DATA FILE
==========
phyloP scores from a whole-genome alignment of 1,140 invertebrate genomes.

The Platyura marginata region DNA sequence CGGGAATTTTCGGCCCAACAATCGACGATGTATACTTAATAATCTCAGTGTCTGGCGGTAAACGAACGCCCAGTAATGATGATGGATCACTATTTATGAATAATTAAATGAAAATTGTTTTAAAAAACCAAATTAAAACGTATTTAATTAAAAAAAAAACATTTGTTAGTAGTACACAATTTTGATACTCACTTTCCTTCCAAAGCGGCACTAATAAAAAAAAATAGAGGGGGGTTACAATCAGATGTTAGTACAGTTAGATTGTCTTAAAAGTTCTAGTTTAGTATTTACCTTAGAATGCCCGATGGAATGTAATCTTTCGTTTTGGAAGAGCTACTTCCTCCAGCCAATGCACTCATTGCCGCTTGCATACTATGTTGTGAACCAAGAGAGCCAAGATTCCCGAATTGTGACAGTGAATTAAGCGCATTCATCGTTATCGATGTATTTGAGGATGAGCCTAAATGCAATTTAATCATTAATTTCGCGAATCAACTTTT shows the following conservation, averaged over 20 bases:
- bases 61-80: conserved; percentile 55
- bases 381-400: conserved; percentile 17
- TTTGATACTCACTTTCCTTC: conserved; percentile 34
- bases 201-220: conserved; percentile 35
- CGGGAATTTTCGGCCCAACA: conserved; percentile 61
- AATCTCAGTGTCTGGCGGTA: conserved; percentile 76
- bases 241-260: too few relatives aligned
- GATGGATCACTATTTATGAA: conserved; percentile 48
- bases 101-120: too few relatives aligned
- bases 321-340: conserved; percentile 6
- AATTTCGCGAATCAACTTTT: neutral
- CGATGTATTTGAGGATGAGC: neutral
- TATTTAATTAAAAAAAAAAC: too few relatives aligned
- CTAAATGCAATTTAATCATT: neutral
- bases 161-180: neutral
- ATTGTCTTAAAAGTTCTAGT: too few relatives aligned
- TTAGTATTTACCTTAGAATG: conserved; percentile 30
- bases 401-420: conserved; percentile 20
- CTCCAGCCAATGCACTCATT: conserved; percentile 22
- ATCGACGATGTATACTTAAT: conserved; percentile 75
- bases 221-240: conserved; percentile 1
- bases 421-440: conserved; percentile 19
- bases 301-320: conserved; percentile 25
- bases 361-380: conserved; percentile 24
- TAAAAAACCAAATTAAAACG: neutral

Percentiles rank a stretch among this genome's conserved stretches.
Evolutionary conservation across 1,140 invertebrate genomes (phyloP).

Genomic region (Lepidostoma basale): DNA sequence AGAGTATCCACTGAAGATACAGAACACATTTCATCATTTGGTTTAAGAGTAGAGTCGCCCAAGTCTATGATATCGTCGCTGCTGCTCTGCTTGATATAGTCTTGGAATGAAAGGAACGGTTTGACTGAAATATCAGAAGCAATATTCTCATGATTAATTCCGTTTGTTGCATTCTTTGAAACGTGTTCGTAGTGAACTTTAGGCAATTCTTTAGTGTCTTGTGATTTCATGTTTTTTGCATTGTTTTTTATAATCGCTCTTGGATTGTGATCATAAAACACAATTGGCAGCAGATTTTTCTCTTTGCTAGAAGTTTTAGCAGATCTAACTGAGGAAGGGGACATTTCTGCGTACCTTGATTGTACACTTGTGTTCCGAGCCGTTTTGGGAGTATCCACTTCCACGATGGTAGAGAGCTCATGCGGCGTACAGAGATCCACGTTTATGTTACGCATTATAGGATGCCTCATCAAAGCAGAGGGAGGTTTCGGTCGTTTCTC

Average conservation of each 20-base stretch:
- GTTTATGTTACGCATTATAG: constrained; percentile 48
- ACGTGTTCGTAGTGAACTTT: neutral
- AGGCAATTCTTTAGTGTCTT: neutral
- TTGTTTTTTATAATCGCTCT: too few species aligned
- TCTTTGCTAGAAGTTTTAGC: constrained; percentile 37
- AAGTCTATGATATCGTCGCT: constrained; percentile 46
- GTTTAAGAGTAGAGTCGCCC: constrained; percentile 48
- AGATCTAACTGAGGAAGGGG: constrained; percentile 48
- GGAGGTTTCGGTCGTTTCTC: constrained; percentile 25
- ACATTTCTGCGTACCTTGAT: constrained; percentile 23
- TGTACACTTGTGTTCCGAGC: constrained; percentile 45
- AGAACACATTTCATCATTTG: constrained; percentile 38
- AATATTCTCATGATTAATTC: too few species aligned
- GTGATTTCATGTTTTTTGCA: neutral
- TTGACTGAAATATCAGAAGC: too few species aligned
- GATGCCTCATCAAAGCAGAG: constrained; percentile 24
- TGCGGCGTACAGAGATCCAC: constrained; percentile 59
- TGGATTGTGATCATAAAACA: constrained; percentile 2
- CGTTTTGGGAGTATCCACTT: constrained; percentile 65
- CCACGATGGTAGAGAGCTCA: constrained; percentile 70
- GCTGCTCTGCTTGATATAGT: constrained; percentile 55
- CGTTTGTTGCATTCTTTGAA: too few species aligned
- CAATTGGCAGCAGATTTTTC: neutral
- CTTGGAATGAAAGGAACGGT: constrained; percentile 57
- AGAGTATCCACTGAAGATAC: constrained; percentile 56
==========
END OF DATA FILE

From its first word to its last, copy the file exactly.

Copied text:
phyloP scores from a whole-genome alignment of 1,140 invertebrate genomes.

The Platyura marginata region DNA sequence CGGGAATTTTCGGCCCAACAATCGACGATGTATACTTAATAATCTCAGTGTCTGGCGGTAAACGAACGCCCAGTAATGATGATGGATCACTATTTATGAATAATTAAATGAAAATTGTTTTAAAAAACCAAATTAAAACGTATTTAATTAAAAAAAAAACATTTGTTAGTAGTACACAATTTTGATACTCACTTTCCTTCCAAAGCGGCACTAATAAAAAAAAATAGAGGGGGGTTACAATCAGATGTTAGTACAGTTAGATTGTCTTAAAAGTTCTAGTTTAGTATTTACCTTAGAATGCCCGATGGAATGTAATCTTTCGTTTTGGAAGAGCTACTTCCTCCAGCCAATGCACTCATTGCCGCTTGCATACTATGTTGTGAACCAAGAGAGCCAAGATTCCCGAATTGTGACAGTGAATTAAGCGCATTCATCGTTATCGATGTATTTGAGGATGAGCCTAAATGCAATTTAATCATTAATTTCGCGAATCAACTTTT shows the following conservation, averaged over 20 bases:
- bases 61-80: conserved; percentile 55
- bases 381-400: conserved; percentile 17
- TTTGATACTCACTTTCCTTC: conserved; percentile 34
- bases 201-220: conserved; percentile 35
- CGGGAATTTTCGGCCCAACA: conserved; percentile 61
- AATCTCAGTGTCTGGCGGTA: conserved; percentile 76
- bases 241-260: too few relatives aligned
- GATGGATCACTATTTATGAA: conserved; percentile 48
- bases 101-120: too few relatives aligned
- bases 321-340: conserved; percentile 6
- AATTTCGCGAATCAACTTTT: neutral
- CGATGTATTTGAGGATGAGC: neutral
- TATTTAATTAAAAAAAAAAC: too few relatives aligned
- CTAAATGCAATTTAATCATT: neutral
- bases 161-180: neutral
- ATTGTCTTAAAAGTTCTAGT: too few relatives aligned
- TTAGTATTTACCTTAGAATG: conserved; percentile 30
- bases 401-420: conserved; percentile 20
- CTCCAGCCAATGCACTCATT: conserved; percentile 22
- ATCGACGATGTATACTTAAT: conserved; percentile 75
- bases 221-240: conserved; percentile 1
- bases 421-440: conserved; percentile 19
- bases 301-320: conserved; percentile 25
- bases 361-380: conserved; percentile 24
- TAAAAAACCAAATTAAAACG: neutral

Percentiles rank a stretch among this genome's conserved stretches.
Evolutionary conservation across 1,140 invertebrate genomes (phyloP).

Genomic region (Lepidostoma basale): DNA sequence AGAGTATCCACTGAAGATACAGAACACATTTCATCATTTGGTTTAAGAGTAGAGTCGCCCAAGTCTATGATATCGTCGCTGCTGCTCTGCTTGATATAGTCTTGGAATGAAAGGAACGGTTTGACTGAAATATCAGAAGCAATATTCTCATGATTAATTCCGTTTGTTGCATTCTTTGAAACGTGTTCGTAGTGAACTTTAGGCAATTCTTTAGTGTCTTGTGATTTCATGTTTTTTGCATTGTTTTTTATAATCGCTCTTGGATTGTGATCATAAAACACAATTGGCAGCAGATTTTTCTCTTTGCTAGAAGTTTTAGCAGATCTAACTGAGGAAGGGGACATTTCTGCGTACCTTGATTGTACACTTGTGTTCCGAGCCGTTTTGGGAGTATCCACTTCCACGATGGTAGAGAGCTCATGCGGCGTACAGAGATCCACGTTTATGTTACGCATTATAGGATGCCTCATCAAAGCAGAGGGAGGTTTCGGTCGTTTCTC

Average conservation of each 20-base stretch:
- GTTTATGTTACGCATTATAG: constrained; percentile 48
- ACGTGTTCGTAGTGAACTTT: neutral
- AGGCAATTCTTTAGTGTCTT: neutral
- TTGTTTTTTATAATCGCTCT: too few species aligned
- TCTTTGCTAGAAGTTTTAGC: constrained; percentile 37
- AAGTCTATGATATCGTCGCT: constrained; percentile 46
- GTTTAAGAGTAGAGTCGCCC: constrained; percentile 48
- AGATCTAACTGAGGAAGGGG: constrained; percentile 48
- GGAGGTTTCGGTCGTTTCTC: constrained; percentile 25
- ACATTTCTGCGTACCTTGAT: constrained; percentile 23
- TGTACACTTGTGTTCCGAGC: constrained; percentile 45
- AGAACACATTTCATCATTTG: constrained; percentile 38
- AATATTCTCATGATTAATTC: too few species aligned
- GTGATTTCATGTTTTTTGCA: neutral
- TTGACTGAAATATCAGAAGC: too few species aligned
- GATGCCTCATCAAAGCAGAG: constrained; percentile 24
- TGCGGCGTACAGAGATCCAC: constrained; percentile 59
- TGGATTGTGATCATAAAACA: constrained; percentile 2
- CGTTTTGGGAGTATCCACTT: constrained; percentile 65
- CCACGATGGTAGAGAGCTCA: constrained; percentile 70
- GCTGCTCTGCTTGATATAGT: constrained; percentile 55
- CGTTTGTTGCATTCTTTGAA: too few species aligned
- CAATTGGCAGCAGATTTTTC: neutral
- CTTGGAATGAAAGGAACGGT: constrained; percentile 57
- AGAGTATCCACTGAAGATAC: constrained; percentile 56